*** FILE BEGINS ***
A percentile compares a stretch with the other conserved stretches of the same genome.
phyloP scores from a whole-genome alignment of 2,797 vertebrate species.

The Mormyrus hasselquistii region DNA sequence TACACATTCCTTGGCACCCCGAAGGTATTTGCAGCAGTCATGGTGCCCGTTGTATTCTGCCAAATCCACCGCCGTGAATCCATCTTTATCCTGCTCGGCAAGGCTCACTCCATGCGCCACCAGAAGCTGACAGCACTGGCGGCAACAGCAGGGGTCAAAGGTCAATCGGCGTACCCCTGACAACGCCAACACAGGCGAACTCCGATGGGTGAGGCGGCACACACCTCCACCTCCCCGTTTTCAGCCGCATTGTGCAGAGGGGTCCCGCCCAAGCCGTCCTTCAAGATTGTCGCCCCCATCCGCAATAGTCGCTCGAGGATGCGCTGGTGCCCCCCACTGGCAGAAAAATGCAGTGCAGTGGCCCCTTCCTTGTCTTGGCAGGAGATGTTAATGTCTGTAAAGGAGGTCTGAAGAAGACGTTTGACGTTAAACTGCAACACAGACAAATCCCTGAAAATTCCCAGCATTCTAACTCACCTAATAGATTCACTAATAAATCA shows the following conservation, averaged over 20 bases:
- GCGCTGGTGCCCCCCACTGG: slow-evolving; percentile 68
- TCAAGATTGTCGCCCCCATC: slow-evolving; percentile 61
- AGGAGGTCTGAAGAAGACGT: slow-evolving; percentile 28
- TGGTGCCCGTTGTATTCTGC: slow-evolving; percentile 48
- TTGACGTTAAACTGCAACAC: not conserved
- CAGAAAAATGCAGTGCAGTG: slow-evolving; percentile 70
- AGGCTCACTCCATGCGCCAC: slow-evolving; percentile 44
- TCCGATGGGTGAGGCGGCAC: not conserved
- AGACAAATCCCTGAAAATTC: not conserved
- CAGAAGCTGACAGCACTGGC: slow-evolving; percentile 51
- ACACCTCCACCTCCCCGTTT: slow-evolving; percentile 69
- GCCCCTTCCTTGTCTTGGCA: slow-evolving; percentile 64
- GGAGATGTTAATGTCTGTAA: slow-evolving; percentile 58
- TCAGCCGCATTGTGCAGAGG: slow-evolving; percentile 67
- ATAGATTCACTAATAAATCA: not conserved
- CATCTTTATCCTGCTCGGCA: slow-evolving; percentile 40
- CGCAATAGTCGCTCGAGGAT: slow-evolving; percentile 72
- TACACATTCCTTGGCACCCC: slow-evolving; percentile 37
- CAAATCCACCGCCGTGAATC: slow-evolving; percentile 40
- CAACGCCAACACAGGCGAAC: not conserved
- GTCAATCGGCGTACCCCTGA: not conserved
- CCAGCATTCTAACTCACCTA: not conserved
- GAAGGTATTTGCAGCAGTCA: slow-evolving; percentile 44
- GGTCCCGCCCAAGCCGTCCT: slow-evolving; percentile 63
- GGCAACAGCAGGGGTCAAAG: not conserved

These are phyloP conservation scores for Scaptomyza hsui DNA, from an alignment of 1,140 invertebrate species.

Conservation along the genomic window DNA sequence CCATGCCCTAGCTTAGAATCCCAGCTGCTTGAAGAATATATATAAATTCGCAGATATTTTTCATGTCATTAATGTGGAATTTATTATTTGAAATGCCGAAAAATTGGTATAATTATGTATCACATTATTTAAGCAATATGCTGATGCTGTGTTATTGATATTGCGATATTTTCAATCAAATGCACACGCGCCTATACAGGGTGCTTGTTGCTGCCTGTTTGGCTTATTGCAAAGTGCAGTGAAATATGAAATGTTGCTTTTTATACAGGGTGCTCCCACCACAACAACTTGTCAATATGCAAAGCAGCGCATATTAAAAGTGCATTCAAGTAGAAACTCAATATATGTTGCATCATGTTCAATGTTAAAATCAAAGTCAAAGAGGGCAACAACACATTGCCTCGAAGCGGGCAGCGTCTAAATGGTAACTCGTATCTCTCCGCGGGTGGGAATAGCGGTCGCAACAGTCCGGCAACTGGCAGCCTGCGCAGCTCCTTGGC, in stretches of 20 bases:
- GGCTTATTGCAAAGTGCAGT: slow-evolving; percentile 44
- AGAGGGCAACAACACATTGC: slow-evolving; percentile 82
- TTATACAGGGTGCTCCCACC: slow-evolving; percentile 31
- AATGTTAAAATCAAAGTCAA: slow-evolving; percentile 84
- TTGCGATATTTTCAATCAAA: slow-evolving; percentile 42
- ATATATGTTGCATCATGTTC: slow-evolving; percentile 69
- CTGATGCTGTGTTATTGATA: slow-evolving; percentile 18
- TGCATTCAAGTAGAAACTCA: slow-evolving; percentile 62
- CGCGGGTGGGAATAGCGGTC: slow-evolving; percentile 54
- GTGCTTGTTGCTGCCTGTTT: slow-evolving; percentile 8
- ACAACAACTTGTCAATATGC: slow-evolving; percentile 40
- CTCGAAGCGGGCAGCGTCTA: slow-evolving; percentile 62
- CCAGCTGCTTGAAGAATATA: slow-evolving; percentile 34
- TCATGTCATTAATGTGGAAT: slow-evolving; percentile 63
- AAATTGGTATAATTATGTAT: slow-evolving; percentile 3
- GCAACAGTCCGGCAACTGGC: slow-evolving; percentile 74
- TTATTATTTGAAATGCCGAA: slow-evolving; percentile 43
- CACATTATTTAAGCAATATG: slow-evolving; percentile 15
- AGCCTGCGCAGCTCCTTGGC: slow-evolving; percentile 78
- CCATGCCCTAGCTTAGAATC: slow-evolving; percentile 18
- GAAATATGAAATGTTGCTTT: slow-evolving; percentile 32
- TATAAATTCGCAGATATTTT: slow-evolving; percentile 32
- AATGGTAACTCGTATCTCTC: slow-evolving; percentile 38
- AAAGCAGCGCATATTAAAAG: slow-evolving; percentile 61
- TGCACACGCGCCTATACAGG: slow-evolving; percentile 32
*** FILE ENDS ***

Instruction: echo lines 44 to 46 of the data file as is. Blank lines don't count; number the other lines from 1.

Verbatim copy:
- TCATGTCATTAATGTGGAAT: slow-evolving; percentile 63
- AAATTGGTATAATTATGTAT: slow-evolving; percentile 3
- GCAACAGTCCGGCAACTGGC: slow-evolving; percentile 74